But just as the idea of a global art field attends to changing contestations and struggles within a terrain that is still hierarchical, it also allows us to break up the idea of a unitary “global art world” by attending to the field’s internal heterogeneity around “art” and “money.” As the book’s historical account details, different forces, patterns, and temporalities characterized globalization within, on the one hand, an artistic subfield, spearheaded by biennials, curators, critics, art theorists, and avant-garde galleries and, on the other hand, a market-driven subfield, marked by the rise of mega-galleries, the global expansion of art fairs and auction houses, along with the growth of a financial “art industry.” And these differences also fed back into the way the field’s globally leading artists changed and diversified over the past three decades. In short, the book’s global art field framework seeks to open up an overly unitary global art world perspective and to avoid some dichotomic pitfalls in prior debates. Yet the end of the book emphasizes that to map the globalizing field’s heterogeneity, it will be necessary to go further. That is also why I have repeatedly written that it is “most fundamentally” structured around the poles of art and money, of a cosmopolitan laboratory and global wealth. The book does not exclude the relevance of other globalizing circuits of art production and activism, which Buckermann alludes to, and which additional research can bring to light.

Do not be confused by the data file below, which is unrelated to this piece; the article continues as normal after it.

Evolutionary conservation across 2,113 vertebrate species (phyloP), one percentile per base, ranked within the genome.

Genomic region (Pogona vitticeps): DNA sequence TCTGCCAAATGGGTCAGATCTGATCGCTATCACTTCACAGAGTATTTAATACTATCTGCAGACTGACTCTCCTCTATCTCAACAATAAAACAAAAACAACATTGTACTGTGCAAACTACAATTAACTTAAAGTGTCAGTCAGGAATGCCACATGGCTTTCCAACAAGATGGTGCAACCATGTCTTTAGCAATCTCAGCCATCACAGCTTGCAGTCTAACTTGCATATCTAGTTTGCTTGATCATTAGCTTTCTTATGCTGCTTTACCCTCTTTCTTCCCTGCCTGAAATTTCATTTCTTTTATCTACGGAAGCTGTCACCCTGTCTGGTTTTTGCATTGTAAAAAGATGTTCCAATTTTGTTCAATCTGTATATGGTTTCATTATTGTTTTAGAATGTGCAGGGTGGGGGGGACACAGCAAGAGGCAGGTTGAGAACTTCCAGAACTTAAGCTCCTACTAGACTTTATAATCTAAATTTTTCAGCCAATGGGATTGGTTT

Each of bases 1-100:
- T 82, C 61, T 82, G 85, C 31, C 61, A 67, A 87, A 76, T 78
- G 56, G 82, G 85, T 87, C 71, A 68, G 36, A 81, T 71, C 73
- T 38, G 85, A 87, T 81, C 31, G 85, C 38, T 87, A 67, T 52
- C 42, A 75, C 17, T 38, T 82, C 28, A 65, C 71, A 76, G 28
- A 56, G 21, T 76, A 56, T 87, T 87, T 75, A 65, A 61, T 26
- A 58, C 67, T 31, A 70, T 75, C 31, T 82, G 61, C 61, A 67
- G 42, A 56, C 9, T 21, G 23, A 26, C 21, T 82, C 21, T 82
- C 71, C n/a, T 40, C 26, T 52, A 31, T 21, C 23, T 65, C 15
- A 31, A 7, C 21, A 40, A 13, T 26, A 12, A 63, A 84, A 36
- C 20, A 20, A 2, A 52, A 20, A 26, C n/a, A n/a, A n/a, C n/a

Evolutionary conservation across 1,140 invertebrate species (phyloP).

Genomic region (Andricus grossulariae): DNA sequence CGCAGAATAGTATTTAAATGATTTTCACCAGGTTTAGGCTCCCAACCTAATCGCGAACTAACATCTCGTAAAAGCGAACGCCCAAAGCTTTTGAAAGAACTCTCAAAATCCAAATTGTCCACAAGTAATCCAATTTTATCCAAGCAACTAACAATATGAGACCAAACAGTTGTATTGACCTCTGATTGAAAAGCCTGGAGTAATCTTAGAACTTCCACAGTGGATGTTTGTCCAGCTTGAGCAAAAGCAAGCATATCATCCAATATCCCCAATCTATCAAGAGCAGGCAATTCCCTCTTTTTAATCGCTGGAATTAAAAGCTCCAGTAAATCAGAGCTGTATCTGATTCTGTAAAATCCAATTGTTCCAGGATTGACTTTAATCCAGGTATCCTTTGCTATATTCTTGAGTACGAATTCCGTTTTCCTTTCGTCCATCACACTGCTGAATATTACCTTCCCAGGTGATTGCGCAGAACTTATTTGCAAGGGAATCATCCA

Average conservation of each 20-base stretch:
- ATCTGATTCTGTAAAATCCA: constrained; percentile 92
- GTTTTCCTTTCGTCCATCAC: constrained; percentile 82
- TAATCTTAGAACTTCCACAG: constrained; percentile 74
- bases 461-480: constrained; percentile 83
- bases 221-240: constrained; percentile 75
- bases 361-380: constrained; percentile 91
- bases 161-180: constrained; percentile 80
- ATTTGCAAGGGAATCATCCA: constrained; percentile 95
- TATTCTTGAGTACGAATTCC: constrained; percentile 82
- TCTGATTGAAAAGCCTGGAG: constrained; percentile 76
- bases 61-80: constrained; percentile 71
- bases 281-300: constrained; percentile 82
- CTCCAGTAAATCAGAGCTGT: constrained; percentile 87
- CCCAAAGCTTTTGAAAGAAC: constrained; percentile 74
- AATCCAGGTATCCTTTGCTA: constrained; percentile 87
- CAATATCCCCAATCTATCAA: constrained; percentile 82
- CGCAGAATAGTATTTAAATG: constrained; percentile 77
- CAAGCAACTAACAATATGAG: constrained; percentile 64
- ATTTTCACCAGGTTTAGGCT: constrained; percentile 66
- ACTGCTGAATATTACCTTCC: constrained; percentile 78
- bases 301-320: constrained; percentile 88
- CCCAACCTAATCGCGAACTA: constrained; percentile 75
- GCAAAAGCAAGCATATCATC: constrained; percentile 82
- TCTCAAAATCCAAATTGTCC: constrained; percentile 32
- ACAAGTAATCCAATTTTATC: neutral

Engaging global sources

The book culminates more than a decade’s worth of research. Its arguments rest on sources that range from the end of the 19th century to the second decade of the 21st, which I gathered with the aid of more than 50 Northwestern University research assistants from five continents. We worked through data from around 39,000 cultural and commercial art institutions to chart the rise of cross-continental infrastructures for contemporary art. [2] Each selected piece of information was checked by me and at least one student to ensure validity. I complemented these data with nearly 100 interviews with artists, curators, critics, gallerists, dealers, auction house agents, and collectors around the world, as well as with 15 months of multi-sited fieldwork on four continents. I additionally researched numerous secondary studies on different types of art institutions, national and regional art scenes, art markets, and broader area studies, as well as multiple articles from art magazines, the world press, and trade reports. We also collected more than 800 hundred passages from Artforum across a period of 30 years. Moreover, we tracked 1,600 shifting positions in the top segment of contemporary artists and charted the transcontinental trajectories of nearly 200 hundred globally leading artists. This part involved the analysis of 7,160 career positions, more than 70,000 exhibition records, and 10,000 auction lots, as well as research on additional global career characteristics, including artistic media, different educational pathways, and diverse geographic patterns of global circulation and artistic migration.